Hey readers. So this is a very long overdue post. Dylan and I actually tied the knot in December last year! Yes – it’s been over 6 months since we had our wedding, and in the time in between we’ve done a ton of tramping, moved house 3 times, had 4 weeks in the USA (another wedding celebration), moved overseas, I started a new job. It’s actually been nuts. So now that we’ve been in Australia for 2 months and have finally just gotten connected to the internet, I actually have time to sit down and tell you how to plan a hiking/tramping themed wedding.
We decided in May last year that we would get married in December (when Dylan graduated with his PhD, so his family only had to come for 1 visit). I had been toying with the idea of having a tramping wedding as it is our obsession, but I wasn’t quite sure how to pull it off (e.g. spectacular scenery vs. ease of access for guests). Sadly, a helicopter wedding was out of our budget, but we still wanted something spectacular.
In June, we decided to do a trip along the Livingstone range. We had a fabulous day across the tops from Key Summit and realized that Key Summit would be the perfect spot for a wedding – only ~1 hour easy walk along the Routeburn track from the Divide – which is a mere 1 hour from Te Anau. This was feasible. Easy walk. Spectacular Scenery. All we needed was the weather to cooperate…
In the meantime, I had to alert all of our guests of our crazy plan, as well as find a celebrant and photographer who were willing to get on board with a tramping themed wedding (and were sufficiently flexible considering we were very weather dependent). Somehow I lucked out and managed to get the most perfect wedding celebrant – DOC worker and former Milford Track Guide, Christine Officer. I lucked out again when the absolutely amazing photographer Jim Pollard agreed to shoot our wedding.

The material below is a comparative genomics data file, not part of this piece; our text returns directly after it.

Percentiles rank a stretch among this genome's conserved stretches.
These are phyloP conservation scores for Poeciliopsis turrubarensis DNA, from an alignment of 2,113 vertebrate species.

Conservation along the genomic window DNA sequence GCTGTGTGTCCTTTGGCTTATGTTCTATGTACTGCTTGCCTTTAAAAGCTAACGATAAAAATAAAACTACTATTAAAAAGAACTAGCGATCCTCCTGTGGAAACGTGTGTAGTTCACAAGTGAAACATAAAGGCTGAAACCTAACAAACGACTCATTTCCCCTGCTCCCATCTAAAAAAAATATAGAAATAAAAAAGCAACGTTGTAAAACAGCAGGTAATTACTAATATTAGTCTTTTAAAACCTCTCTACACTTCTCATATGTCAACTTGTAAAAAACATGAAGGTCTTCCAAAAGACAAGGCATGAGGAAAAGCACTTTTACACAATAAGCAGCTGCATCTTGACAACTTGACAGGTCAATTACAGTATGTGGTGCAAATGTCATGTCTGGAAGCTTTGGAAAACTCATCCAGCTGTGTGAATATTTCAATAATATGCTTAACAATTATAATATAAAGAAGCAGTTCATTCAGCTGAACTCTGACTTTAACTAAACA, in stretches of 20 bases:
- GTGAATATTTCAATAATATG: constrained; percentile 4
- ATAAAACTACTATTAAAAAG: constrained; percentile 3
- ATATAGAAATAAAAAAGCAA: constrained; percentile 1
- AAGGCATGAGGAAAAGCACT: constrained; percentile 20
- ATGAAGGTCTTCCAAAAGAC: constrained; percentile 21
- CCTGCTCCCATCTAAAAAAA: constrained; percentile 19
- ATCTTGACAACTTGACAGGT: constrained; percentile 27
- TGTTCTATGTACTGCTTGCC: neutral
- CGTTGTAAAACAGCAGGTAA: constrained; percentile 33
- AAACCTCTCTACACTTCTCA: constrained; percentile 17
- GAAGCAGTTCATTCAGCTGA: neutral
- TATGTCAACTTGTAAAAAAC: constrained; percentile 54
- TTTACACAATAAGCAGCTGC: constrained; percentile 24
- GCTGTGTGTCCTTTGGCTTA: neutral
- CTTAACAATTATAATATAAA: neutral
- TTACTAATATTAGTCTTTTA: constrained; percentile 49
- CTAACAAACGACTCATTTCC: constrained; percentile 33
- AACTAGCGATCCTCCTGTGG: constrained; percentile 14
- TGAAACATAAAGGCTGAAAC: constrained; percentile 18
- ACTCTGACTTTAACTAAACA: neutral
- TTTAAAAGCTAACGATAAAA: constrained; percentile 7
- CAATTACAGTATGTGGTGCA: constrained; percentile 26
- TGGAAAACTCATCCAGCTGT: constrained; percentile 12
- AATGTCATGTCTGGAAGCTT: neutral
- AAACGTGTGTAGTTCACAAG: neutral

Fast forward to December…
The weekend before the wedding, Dylan and I decided to head up to Key Summit to scope out locations. The weather was atrocious. It was cloudy, rainy, freezing. It was literally snowing. Despite it only being a 2 hour walk, by the time we got back to the car, we could barely move our fingers. We decided to drive farther up the Milford road to scope out additional and alternative locations, as well as possible photo locations – should everything go south on the day of the wedding (weatherwise).
The week of the wedding was chaos with friends and family arriving from overseas. To add to the ridiculousness of it all, on the Sunday and Monday before the wedding, Dylan and I took our respective Mothers & Sisters tramping to one of our favourite locations (Brewster hut) to give them a real tramping experience. It was a pretty epic trip, and despite pushing everyone to their physical limits, they still had a good time.
Upon returning from the tramp, Dylan and I were obsessively watching the forecast for the divide, and keeping our fingers crossed. The day of our wedding (a Thursday, of all days!) dawned a little breezier than we’d hoped, but it was sunny enough.
We met up with all of our guests in the carpark of the Te Anau Community centre and made a convoy of vehicles driving out to the Divide. As we got closer and closer to the Divide, the weather became misty, foggy and it started to rain (of course).
At the divide, we had a little pow-wow with our guests, celebrant and photographer and despite our guests being super keen to head up to Key Summit, instead we elected to drive 10 min down the road to a sunny spot…
And I’ll let Jim’s photos take it from here
So there you have it – our tramping wedding. As per any tramp, the weather didn’t cooperate and it didn’t quite go to plan, but we had a great time anyways. And of course, our photographer captured it perfectly!
A pure New Zealand wedding, with guests wearing tramping boots and all.